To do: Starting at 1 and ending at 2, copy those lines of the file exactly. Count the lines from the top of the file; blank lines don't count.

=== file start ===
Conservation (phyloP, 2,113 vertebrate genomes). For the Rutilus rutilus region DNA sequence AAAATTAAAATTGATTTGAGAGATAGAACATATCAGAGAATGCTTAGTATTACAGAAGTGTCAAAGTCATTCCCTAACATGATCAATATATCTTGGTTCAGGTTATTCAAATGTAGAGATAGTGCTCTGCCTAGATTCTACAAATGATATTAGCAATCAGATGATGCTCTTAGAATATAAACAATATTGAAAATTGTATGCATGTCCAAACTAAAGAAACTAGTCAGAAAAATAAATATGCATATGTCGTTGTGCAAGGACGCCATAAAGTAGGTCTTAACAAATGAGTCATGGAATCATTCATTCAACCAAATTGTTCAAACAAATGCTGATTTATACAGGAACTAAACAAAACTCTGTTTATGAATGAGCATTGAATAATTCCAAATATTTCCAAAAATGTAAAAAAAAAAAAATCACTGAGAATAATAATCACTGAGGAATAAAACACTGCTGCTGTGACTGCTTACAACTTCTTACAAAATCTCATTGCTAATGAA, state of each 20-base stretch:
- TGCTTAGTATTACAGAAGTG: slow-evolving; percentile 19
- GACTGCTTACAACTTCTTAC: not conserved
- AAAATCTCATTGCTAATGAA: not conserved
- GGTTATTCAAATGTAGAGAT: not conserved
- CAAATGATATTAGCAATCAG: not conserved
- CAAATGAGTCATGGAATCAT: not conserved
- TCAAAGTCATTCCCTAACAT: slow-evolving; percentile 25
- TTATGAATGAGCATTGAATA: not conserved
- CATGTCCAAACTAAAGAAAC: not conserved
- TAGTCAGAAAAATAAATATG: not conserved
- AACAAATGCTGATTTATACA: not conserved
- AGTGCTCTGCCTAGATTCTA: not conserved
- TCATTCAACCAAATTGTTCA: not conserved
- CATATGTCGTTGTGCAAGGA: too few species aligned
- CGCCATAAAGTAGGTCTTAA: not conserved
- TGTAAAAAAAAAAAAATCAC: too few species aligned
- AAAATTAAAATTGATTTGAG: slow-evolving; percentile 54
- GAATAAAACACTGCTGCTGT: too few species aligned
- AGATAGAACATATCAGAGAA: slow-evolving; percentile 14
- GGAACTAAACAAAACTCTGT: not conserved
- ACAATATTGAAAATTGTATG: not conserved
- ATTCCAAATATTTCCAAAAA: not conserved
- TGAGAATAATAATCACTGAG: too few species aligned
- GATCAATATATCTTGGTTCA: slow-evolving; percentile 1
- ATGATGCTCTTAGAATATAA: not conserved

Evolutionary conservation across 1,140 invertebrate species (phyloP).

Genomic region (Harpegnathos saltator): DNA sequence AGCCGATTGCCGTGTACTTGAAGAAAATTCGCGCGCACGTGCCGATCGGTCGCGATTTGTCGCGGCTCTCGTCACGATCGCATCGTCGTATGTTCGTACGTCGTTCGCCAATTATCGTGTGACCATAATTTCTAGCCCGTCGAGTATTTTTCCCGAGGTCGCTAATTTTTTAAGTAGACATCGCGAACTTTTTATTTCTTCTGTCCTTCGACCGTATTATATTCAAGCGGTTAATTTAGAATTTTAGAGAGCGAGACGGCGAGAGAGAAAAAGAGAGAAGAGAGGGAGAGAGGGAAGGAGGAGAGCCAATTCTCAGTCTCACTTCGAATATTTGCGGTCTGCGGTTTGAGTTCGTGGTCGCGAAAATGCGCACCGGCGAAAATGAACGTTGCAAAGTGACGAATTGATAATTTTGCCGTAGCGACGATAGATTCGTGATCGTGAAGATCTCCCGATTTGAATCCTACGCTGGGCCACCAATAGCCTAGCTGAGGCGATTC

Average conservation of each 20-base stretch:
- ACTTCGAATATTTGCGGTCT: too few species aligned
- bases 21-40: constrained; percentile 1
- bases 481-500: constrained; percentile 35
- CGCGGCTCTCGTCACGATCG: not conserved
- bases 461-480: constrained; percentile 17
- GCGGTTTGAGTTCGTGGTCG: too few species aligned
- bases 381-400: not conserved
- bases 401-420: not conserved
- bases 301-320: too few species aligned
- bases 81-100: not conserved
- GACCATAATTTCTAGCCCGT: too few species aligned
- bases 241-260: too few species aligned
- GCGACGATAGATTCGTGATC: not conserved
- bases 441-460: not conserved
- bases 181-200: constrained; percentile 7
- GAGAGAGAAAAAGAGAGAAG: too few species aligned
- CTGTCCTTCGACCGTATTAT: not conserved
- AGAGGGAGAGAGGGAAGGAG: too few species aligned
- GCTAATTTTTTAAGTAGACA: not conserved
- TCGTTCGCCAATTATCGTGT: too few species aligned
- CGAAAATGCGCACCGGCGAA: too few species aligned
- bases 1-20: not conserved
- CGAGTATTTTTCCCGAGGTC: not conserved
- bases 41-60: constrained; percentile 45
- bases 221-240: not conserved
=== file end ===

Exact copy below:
Conservation (phyloP, 2,113 vertebrate genomes). For the Rutilus rutilus region DNA sequence AAAATTAAAATTGATTTGAGAGATAGAACATATCAGAGAATGCTTAGTATTACAGAAGTGTCAAAGTCATTCCCTAACATGATCAATATATCTTGGTTCAGGTTATTCAAATGTAGAGATAGTGCTCTGCCTAGATTCTACAAATGATATTAGCAATCAGATGATGCTCTTAGAATATAAACAATATTGAAAATTGTATGCATGTCCAAACTAAAGAAACTAGTCAGAAAAATAAATATGCATATGTCGTTGTGCAAGGACGCCATAAAGTAGGTCTTAACAAATGAGTCATGGAATCATTCATTCAACCAAATTGTTCAAACAAATGCTGATTTATACAGGAACTAAACAAAACTCTGTTTATGAATGAGCATTGAATAATTCCAAATATTTCCAAAAATGTAAAAAAAAAAAAATCACTGAGAATAATAATCACTGAGGAATAAAACACTGCTGCTGTGACTGCTTACAACTTCTTACAAAATCTCATTGCTAATGAA, state of each 20-base stretch:
- TGCTTAGTATTACAGAAGTG: slow-evolving; percentile 19